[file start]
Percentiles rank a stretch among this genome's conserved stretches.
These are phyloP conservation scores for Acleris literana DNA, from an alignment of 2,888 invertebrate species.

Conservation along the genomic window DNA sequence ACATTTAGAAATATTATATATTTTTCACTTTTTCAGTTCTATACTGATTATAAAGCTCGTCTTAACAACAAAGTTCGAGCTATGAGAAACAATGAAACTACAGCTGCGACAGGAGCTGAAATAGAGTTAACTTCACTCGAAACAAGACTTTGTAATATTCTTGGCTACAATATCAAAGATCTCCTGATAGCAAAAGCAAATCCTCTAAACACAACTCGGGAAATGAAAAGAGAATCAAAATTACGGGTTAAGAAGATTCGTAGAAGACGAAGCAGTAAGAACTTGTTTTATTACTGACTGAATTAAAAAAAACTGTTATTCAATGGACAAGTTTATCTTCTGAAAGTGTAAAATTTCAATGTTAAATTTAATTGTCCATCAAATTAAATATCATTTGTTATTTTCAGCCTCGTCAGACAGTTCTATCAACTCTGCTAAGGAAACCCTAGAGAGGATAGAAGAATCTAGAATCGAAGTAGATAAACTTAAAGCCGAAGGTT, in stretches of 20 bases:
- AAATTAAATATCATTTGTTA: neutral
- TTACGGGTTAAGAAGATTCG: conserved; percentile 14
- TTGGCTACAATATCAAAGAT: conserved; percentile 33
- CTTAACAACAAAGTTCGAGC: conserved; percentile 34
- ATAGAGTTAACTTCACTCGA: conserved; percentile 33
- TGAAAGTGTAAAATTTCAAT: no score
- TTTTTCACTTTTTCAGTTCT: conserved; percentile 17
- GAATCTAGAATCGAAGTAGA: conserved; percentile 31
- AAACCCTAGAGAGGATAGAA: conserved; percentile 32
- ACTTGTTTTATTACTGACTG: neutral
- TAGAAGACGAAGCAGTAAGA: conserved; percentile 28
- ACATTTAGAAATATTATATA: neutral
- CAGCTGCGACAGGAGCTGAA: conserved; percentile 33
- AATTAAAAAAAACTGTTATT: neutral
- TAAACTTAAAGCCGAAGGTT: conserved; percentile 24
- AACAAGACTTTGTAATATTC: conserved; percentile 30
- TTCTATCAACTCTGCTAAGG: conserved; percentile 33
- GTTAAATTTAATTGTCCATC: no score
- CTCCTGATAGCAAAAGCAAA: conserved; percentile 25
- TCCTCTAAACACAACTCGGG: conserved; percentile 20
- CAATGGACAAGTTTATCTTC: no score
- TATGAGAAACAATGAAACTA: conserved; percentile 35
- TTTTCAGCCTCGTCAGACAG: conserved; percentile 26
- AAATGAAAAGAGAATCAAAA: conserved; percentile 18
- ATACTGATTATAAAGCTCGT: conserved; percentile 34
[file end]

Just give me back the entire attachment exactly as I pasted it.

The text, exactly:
Percentiles rank a stretch among this genome's conserved stretches.
These are phyloP conservation scores for Acleris literana DNA, from an alignment of 2,888 invertebrate species.

Conservation along the genomic window DNA sequence ACATTTAGAAATATTATATATTTTTCACTTTTTCAGTTCTATACTGATTATAAAGCTCGTCTTAACAACAAAGTTCGAGCTATGAGAAACAATGAAACTACAGCTGCGACAGGAGCTGAAATAGAGTTAACTTCACTCGAAACAAGACTTTGTAATATTCTTGGCTACAATATCAAAGATCTCCTGATAGCAAAAGCAAATCCTCTAAACACAACTCGGGAAATGAAAAGAGAATCAAAATTACGGGTTAAGAAGATTCGTAGAAGACGAAGCAGTAAGAACTTGTTTTATTACTGACTGAATTAAAAAAAACTGTTATTCAATGGACAAGTTTATCTTCTGAAAGTGTAAAATTTCAATGTTAAATTTAATTGTCCATCAAATTAAATATCATTTGTTATTTTCAGCCTCGTCAGACAGTTCTATCAACTCTGCTAAGGAAACCCTAGAGAGGATAGAAGAATCTAGAATCGAAGTAGATAAACTTAAAGCCGAAGGTT, in stretches of 20 bases:
- AAATTAAATATCATTTGTTA: neutral
- TTACGGGTTAAGAAGATTCG: conserved; percentile 14
- TTGGCTACAATATCAAAGAT: conserved; percentile 33
- CTTAACAACAAAGTTCGAGC: conserved; percentile 34
- ATAGAGTTAACTTCACTCGA: conserved; percentile 33
- TGAAAGTGTAAAATTTCAAT: no score
- TTTTTCACTTTTTCAGTTCT: conserved; percentile 17
- GAATCTAGAATCGAAGTAGA: conserved; percentile 31
- AAACCCTAGAGAGGATAGAA: conserved; percentile 32
- ACTTGTTTTATTACTGACTG: neutral
- TAGAAGACGAAGCAGTAAGA: conserved; percentile 28
- ACATTTAGAAATATTATATA: neutral
- CAGCTGCGACAGGAGCTGAA: conserved; percentile 33
- AATTAAAAAAAACTGTTATT: neutral
- TAAACTTAAAGCCGAAGGTT: conserved; percentile 24
- AACAAGACTTTGTAATATTC: conserved; percentile 30
- TTCTATCAACTCTGCTAAGG: conserved; percentile 33
- GTTAAATTTAATTGTCCATC: no score
- CTCCTGATAGCAAAAGCAAA: conserved; percentile 25
- TCCTCTAAACACAACTCGGG: conserved; percentile 20
- CAATGGACAAGTTTATCTTC: no score
- TATGAGAAACAATGAAACTA: conserved; percentile 35
- TTTTCAGCCTCGTCAGACAG: conserved; percentile 26
- AAATGAAAAGAGAATCAAAA: conserved; percentile 18
- ATACTGATTATAAAGCTCGT: conserved; percentile 34